Point Pelee National Park

Remember summer? I know it is easy to forget, living in Canada (even at the southern tip), although it isn’t far away now… I’ll tell you; I was going through some photos of last summer’s trip to Point Pelee National park, and wow was I taken by how lush it is.  It is amazing to think that those trees are near bare just a few months earlier.

Sadly, in Essex County, about three percent of the total land area remains wooded. The largest natural area in the county lies within the boundaries of Point Pelee National Park

The park, which spans 20 square kms, is home to some of the most diverse species of plants and animals, more so than even the biggest of Canada’s national parks.  Namely, more than 370 species of birds have been recorded in Point Pelee and the surrounding area, making this one of the premiere birdwatching locations in North America.  Each spring birdwatchers from all around come to participate in the Festival of Birds.  Ironically, commercial fishing was allowed in the park until 1969 and  Point Pelee was the only Canadian national park to allow hunting until it was abolished in 1989.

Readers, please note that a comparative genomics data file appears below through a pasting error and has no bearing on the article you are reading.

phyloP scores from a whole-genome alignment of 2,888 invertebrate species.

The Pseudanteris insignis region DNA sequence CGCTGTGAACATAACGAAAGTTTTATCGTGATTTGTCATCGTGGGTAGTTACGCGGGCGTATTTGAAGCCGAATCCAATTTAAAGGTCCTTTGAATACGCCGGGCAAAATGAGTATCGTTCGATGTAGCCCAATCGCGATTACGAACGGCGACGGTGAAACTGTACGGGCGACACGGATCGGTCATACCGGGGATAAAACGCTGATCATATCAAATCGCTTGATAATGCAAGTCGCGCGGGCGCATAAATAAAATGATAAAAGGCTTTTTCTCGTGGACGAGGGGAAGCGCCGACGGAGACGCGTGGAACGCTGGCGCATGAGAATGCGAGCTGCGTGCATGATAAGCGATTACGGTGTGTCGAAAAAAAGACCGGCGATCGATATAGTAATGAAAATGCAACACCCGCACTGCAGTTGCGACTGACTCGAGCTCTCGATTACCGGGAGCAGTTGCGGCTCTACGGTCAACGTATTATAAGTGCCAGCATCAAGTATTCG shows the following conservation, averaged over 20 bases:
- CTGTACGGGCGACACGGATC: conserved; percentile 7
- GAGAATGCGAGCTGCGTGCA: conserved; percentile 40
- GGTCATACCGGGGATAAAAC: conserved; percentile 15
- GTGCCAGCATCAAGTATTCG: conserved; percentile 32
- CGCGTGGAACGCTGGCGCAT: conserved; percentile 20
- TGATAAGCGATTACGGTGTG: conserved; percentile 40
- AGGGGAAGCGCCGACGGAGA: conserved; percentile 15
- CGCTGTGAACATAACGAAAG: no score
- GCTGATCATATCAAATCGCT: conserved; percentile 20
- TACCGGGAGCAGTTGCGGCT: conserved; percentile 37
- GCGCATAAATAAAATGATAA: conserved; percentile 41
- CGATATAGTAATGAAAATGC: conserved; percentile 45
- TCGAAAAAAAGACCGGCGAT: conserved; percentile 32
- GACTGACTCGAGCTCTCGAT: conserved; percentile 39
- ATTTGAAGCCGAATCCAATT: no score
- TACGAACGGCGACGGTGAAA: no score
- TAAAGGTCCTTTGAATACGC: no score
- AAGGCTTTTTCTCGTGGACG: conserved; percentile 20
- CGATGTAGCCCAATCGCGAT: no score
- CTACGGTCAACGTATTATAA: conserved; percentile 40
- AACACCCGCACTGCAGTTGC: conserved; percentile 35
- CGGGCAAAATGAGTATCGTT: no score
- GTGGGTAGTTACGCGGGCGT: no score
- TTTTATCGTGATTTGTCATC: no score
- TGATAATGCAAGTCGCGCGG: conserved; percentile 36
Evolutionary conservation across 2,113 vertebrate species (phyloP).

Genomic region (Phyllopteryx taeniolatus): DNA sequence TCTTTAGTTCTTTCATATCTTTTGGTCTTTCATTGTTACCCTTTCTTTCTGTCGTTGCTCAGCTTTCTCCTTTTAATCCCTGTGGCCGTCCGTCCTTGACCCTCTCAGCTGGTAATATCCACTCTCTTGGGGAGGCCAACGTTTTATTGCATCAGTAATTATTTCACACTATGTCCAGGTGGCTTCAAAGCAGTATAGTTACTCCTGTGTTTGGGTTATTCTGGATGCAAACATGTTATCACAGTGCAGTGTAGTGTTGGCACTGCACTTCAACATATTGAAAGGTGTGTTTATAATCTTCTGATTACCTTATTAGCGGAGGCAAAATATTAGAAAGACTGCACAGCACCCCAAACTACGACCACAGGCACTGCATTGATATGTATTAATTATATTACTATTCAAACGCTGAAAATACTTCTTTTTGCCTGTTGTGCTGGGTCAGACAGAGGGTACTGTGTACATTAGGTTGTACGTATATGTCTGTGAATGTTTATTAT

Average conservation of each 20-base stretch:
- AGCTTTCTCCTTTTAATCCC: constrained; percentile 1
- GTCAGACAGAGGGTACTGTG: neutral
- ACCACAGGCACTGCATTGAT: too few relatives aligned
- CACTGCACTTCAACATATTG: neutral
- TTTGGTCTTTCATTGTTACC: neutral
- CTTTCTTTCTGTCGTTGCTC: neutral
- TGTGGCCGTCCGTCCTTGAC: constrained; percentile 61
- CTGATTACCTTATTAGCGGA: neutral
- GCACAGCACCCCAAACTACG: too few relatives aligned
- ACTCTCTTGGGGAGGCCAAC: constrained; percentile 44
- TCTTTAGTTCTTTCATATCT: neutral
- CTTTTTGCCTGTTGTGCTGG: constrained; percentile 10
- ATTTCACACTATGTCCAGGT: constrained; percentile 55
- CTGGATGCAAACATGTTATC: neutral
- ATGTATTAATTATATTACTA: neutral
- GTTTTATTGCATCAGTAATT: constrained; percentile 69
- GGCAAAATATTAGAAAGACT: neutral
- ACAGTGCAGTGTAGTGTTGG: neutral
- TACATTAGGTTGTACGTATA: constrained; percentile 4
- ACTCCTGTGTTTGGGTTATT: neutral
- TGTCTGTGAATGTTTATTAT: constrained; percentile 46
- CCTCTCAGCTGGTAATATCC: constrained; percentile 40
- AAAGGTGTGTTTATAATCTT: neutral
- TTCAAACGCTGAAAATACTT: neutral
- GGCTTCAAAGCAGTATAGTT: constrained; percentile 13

Most Americans wouldn’t believe you if you told them Point Pelee’s latitudinal position is the same as the northernmost counties of California.  The climate is mild and reaches average highs of 27 degrees Celsius (80 Fahrenheit) in July.

When you spend the day at the lush, gorgeous park, it makes you appreciate that 3% of preserved land we are clinging onto in Essex County… it kind of makes you wish we preserved more.

Learn more about Point Pelee on the Parks Canada web resource.

Fantasy of Lights

To kick off the Holiday season, the Town of Kingsville put on an excellent show down at Lakeside Park. As part of the 18th annual Fantasy of Lights, Mayor Santos and 300 or so Villagers donned their toques for the traditional ‘flipping of the switch’ which illuminated the many wire light sculptures that line the park.  The evening was highlighted with a visit from the acutal Santa and Mrs. Claus.  If they weren’t the real ones, they were the best impersonators I have ever seen.  They showed up in an ambulance, which I found a little strange, although it did go off with a lot of fanfare.

Children from the local elementary school sang carols to kick off the musical portion of the festival, which continues throughout the season with 24/7 holiday music on the loudspeakers at the park.  I can hear it from my house.  I think this is awesome for the spirit of the thing, although I wouldn’t want to look at that electricity bill when it is all said and done.

For the Grand Finale, the crowd was then treated to a half hour fireworks show, comparable to any other I’ve seen.  For a small town, this place has a lot of POP.

More info on the festival: fantasyoflights.ca